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No charges to be filed in destruction of CIA tapes

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There will be no criminal charges over the destruction of CIA tapes showing interrogation of terrorism detainees, according to a new report.

Federal prosecutors have determined that there is not enough evidence to bring charges, two sources have told NPR.

The statue of limitations expired Monday so no future prosecutions will be possible.

A few of the tapes allegedly contained evidence showing the interrogation of two detainees, Abu Zubaydah and Abd al-Rahim al-Nashiri. Intelligence officials told NBC News that one of the tapes showed Zubaydah being waterboarded. Other tapes contained innocuous images of other detainees.

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The CIA reportedly destroyed the tapes in November 2005. The Senate Intelligence Committee’s Democratic chairman, Sen. Jay Rockefeller, learned of their destruction in November 2006.

Then-Attorney General Michael Mukasey named Assistant US Attorney John Durham to lead an investigation in January 2008.

Attorney General Eric Holder expanded Durham’s mandate last year and asked him to look into whether the CIA or contractors went beyond legal interrogation methods. That investigation is ongoing, according to NPR’s sources.

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‘Horde of clueless angry white men’: Internet mocks Matt Gaetz for leading a raid on a secure impeachment hearing

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On Wednesday, Rep. Matt Gaetz (R-FL) led a gang of two dozen conservative lawmakers as they barged into a classified evidence meeting in the impeachment proceeding against President Donald Trump.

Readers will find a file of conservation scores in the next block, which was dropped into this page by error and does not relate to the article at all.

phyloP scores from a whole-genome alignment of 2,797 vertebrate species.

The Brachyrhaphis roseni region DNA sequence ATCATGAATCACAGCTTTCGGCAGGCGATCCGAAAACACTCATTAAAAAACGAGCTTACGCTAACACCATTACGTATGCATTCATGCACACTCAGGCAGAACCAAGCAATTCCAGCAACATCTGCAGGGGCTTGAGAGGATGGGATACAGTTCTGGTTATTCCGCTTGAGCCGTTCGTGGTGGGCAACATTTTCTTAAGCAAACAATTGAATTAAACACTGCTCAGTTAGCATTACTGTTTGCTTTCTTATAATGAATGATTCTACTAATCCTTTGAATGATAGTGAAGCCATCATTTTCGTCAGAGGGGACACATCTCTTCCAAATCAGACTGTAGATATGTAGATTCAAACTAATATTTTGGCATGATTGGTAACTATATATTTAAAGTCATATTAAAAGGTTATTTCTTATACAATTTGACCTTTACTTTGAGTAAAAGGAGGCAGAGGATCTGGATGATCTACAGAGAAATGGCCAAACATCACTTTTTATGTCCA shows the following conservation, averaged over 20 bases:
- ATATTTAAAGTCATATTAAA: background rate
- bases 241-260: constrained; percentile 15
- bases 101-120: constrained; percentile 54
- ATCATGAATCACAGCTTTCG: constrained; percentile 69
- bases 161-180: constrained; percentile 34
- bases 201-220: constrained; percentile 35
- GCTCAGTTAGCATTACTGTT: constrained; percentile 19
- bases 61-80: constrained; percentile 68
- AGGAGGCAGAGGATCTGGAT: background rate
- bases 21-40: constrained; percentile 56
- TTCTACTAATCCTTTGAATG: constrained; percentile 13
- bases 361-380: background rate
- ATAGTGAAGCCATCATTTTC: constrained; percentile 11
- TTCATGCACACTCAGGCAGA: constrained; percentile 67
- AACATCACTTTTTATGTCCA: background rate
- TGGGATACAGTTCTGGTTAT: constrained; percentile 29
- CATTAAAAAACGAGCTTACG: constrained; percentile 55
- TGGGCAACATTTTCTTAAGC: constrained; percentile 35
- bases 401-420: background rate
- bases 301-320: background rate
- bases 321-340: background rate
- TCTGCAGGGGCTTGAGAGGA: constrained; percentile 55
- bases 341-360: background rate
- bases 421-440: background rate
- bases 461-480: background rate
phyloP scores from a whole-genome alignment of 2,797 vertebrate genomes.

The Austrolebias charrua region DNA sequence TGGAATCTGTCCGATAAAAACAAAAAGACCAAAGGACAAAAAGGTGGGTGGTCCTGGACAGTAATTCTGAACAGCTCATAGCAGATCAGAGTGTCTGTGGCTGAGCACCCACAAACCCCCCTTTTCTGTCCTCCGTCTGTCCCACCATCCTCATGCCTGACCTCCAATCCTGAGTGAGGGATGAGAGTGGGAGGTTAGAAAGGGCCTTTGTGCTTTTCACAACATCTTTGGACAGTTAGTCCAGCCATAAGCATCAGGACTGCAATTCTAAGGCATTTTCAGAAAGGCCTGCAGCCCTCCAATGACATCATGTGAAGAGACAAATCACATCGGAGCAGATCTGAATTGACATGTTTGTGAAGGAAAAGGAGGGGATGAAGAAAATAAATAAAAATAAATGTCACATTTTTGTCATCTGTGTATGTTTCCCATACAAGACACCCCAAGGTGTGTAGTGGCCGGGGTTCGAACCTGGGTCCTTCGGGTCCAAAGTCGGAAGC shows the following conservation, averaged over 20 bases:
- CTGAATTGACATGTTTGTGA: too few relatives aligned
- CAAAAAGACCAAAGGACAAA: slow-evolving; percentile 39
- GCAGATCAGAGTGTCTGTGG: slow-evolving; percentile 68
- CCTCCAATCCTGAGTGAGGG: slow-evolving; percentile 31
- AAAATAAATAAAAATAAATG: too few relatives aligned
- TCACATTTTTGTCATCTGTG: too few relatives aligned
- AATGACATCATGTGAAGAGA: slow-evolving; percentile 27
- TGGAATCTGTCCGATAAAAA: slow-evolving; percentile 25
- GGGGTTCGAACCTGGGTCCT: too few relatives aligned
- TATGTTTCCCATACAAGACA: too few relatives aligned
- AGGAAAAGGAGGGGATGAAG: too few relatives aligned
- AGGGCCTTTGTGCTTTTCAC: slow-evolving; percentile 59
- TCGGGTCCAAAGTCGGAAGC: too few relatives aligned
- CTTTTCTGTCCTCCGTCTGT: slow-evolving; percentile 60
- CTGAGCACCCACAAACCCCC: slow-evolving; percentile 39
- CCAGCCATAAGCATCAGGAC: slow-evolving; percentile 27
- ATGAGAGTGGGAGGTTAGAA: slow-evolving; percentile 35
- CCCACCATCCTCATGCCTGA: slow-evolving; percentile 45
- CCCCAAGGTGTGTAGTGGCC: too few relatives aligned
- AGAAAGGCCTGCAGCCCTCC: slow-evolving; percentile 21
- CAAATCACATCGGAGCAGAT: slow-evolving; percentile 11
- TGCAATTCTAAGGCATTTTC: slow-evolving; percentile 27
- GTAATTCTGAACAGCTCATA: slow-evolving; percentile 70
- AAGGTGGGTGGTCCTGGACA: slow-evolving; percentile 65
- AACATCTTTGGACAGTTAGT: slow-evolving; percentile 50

Gaetz — who is not a member of the Intelligence Committee but has demanded the right to review sensitive evidence as if he is one — received scorn from commenters on social media for his stunt:

This is their plan? I’m so fucking relieved we’re up against Matt Gaetz.

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BUSTED: Newly uncovered White House budget docs undercut one of Trump’s last defenses in Ukraine scandal

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President Donald Trump's insistence that he only pushed Ukraine to investigate former Vice President Joe Biden because he was concerned about "corruption" has been one of his primary defenses against House Democrats' impeachment inquiry.

However, the Washington Post has uncovered some White House budget documents that directly undercut the president's defense.

According to the Post, the Trump administration "has sought repeatedly to cut foreign aid programs tasked with combating corruption in Ukraine and elsewhere overseas" even though the White House has insisted that it is laser-focused on promoting good governance in the country.

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Rick Perry quickly gets stumped after claiming House impeachment inquiry is breaking the law

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Speaking on the Fox Business Network this Wednesday morning, outgoing Energy Secretary Rick Perry tried to dispel speculation that his coming resignation is due to his alleged involvement in the Ukraine fiasco enveloping the White House, saying that he had been planning to resign for "eight or nine months."

Perry jumped right into the subject of the impeachment inquiry targeting President Trump and the fact that his former department will not comply with a House subpoena for documents.

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